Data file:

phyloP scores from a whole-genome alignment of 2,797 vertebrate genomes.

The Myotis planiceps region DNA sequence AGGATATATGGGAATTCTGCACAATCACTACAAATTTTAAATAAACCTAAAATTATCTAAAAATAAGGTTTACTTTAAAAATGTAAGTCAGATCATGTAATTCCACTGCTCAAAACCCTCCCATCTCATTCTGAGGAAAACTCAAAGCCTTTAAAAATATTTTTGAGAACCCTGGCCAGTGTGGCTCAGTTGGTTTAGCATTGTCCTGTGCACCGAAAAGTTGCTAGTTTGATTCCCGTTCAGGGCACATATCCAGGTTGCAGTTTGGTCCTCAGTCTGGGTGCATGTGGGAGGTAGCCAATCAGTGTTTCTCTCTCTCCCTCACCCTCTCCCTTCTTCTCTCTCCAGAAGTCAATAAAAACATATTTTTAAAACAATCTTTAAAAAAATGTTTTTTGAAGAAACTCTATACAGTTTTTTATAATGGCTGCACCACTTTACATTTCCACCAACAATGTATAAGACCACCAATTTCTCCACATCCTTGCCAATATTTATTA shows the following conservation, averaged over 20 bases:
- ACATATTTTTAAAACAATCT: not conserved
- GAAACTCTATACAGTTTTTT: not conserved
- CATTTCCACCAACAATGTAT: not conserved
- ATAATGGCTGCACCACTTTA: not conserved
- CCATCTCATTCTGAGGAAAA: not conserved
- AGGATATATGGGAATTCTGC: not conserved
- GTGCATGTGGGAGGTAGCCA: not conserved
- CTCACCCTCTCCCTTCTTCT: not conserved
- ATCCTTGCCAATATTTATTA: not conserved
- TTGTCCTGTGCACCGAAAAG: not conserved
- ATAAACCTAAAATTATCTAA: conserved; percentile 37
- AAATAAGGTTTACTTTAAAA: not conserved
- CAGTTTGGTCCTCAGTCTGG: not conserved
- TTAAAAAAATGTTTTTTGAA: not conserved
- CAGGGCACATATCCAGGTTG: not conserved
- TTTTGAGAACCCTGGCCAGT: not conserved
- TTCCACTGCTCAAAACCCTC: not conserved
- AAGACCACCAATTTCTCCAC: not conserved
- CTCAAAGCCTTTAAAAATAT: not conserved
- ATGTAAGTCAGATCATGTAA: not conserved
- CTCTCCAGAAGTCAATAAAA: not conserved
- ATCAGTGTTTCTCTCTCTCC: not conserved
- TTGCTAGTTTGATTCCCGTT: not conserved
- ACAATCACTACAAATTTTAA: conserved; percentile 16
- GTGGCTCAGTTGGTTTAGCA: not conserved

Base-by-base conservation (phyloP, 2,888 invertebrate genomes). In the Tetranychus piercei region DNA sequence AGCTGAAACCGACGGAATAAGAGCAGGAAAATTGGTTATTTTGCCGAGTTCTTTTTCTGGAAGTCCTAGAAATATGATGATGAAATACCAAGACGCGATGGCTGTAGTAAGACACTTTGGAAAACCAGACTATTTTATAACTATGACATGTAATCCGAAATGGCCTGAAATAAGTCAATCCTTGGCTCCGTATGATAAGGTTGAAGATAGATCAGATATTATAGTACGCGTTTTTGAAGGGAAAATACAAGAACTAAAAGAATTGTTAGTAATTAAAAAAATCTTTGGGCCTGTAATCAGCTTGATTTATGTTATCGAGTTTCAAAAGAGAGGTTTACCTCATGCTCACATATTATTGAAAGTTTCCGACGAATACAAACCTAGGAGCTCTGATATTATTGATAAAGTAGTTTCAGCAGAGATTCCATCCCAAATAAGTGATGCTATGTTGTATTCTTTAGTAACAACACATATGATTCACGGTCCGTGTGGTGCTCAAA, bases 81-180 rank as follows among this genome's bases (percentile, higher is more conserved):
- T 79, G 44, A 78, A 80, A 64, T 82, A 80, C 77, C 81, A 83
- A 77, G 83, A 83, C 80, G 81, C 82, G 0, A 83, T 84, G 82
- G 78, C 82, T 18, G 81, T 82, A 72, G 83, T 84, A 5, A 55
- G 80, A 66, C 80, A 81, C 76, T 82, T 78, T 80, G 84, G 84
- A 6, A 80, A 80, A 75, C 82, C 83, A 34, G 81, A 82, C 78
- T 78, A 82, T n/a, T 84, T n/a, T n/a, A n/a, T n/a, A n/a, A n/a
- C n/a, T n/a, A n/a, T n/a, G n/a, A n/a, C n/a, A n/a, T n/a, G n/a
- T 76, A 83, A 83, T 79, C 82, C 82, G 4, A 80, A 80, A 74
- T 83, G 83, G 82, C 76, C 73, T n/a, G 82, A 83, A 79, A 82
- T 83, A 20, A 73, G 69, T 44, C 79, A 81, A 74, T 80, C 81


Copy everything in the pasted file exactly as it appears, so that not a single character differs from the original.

phyloP scores from a whole-genome alignment of 2,797 vertebrate genomes.

The Myotis planiceps region DNA sequence AGGATATATGGGAATTCTGCACAATCACTACAAATTTTAAATAAACCTAAAATTATCTAAAAATAAGGTTTACTTTAAAAATGTAAGTCAGATCATGTAATTCCACTGCTCAAAACCCTCCCATCTCATTCTGAGGAAAACTCAAAGCCTTTAAAAATATTTTTGAGAACCCTGGCCAGTGTGGCTCAGTTGGTTTAGCATTGTCCTGTGCACCGAAAAGTTGCTAGTTTGATTCCCGTTCAGGGCACATATCCAGGTTGCAGTTTGGTCCTCAGTCTGGGTGCATGTGGGAGGTAGCCAATCAGTGTTTCTCTCTCTCCCTCACCCTCTCCCTTCTTCTCTCTCCAGAAGTCAATAAAAACATATTTTTAAAACAATCTTTAAAAAAATGTTTTTTGAAGAAACTCTATACAGTTTTTTATAATGGCTGCACCACTTTACATTTCCACCAACAATGTATAAGACCACCAATTTCTCCACATCCTTGCCAATATTTATTA shows the following conservation, averaged over 20 bases:
- ACATATTTTTAAAACAATCT: not conserved
- GAAACTCTATACAGTTTTTT: not conserved
- CATTTCCACCAACAATGTAT: not conserved
- ATAATGGCTGCACCACTTTA: not conserved
- CCATCTCATTCTGAGGAAAA: not conserved
- AGGATATATGGGAATTCTGC: not conserved
- GTGCATGTGGGAGGTAGCCA: not conserved
- CTCACCCTCTCCCTTCTTCT: not conserved
- ATCCTTGCCAATATTTATTA: not conserved
- TTGTCCTGTGCACCGAAAAG: not conserved
- ATAAACCTAAAATTATCTAA: conserved; percentile 37
- AAATAAGGTTTACTTTAAAA: not conserved
- CAGTTTGGTCCTCAGTCTGG: not conserved
- TTAAAAAAATGTTTTTTGAA: not conserved
- CAGGGCACATATCCAGGTTG: not conserved
- TTTTGAGAACCCTGGCCAGT: not conserved
- TTCCACTGCTCAAAACCCTC: not conserved
- AAGACCACCAATTTCTCCAC: not conserved
- CTCAAAGCCTTTAAAAATAT: not conserved
- ATGTAAGTCAGATCATGTAA: not conserved
- CTCTCCAGAAGTCAATAAAA: not conserved
- ATCAGTGTTTCTCTCTCTCC: not conserved
- TTGCTAGTTTGATTCCCGTT: not conserved
- ACAATCACTACAAATTTTAA: conserved; percentile 16
- GTGGCTCAGTTGGTTTAGCA: not conserved

Base-by-base conservation (phyloP, 2,888 invertebrate genomes). In the Tetranychus piercei region DNA sequence AGCTGAAACCGACGGAATAAGAGCAGGAAAATTGGTTATTTTGCCGAGTTCTTTTTCTGGAAGTCCTAGAAATATGATGATGAAATACCAAGACGCGATGGCTGTAGTAAGACACTTTGGAAAACCAGACTATTTTATAACTATGACATGTAATCCGAAATGGCCTGAAATAAGTCAATCCTTGGCTCCGTATGATAAGGTTGAAGATAGATCAGATATTATAGTACGCGTTTTTGAAGGGAAAATACAAGAACTAAAAGAATTGTTAGTAATTAAAAAAATCTTTGGGCCTGTAATCAGCTTGATTTATGTTATCGAGTTTCAAAAGAGAGGTTTACCTCATGCTCACATATTATTGAAAGTTTCCGACGAATACAAACCTAGGAGCTCTGATATTATTGATAAAGTAGTTTCAGCAGAGATTCCATCCCAAATAAGTGATGCTATGTTGTATTCTTTAGTAACAACACATATGATTCACGGTCCGTGTGGTGCTCAAA, bases 81-180 rank as follows among this genome's bases (percentile, higher is more conserved):
- T 79, G 44, A 78, A 80, A 64, T 82, A 80, C 77, C 81, A 83
- A 77, G 83, A 83, C 80, G 81, C 82, G 0, A 83, T 84, G 82
- G 78, C 82, T 18, G 81, T 82, A 72, G 83, T 84, A 5, A 55
- G 80, A 66, C 80, A 81, C 76, T 82, T 78, T 80, G 84, G 84
- A 6, A 80, A 80, A 75, C 82, C 83, A 34, G 81, A 82, C 78
- T 78, A 82, T n/a, T 84, T n/a, T n/a, A n/a, T n/a, A n/a, A n/a
- C n/a, T n/a, A n/a, T n/a, G n/a, A n/a, C n/a, A n/a, T n/a, G n/a
- T 76, A 83, A 83, T 79, C 82, C 82, G 4, A 80, A 80, A 74
- T 83, G 83, G 82, C 76, C 73, T n/a, G 82, A 83, A 79, A 82
- T 83, A 20, A 73, G 69, T 44, C 79, A 81, A 74, T 80, C 81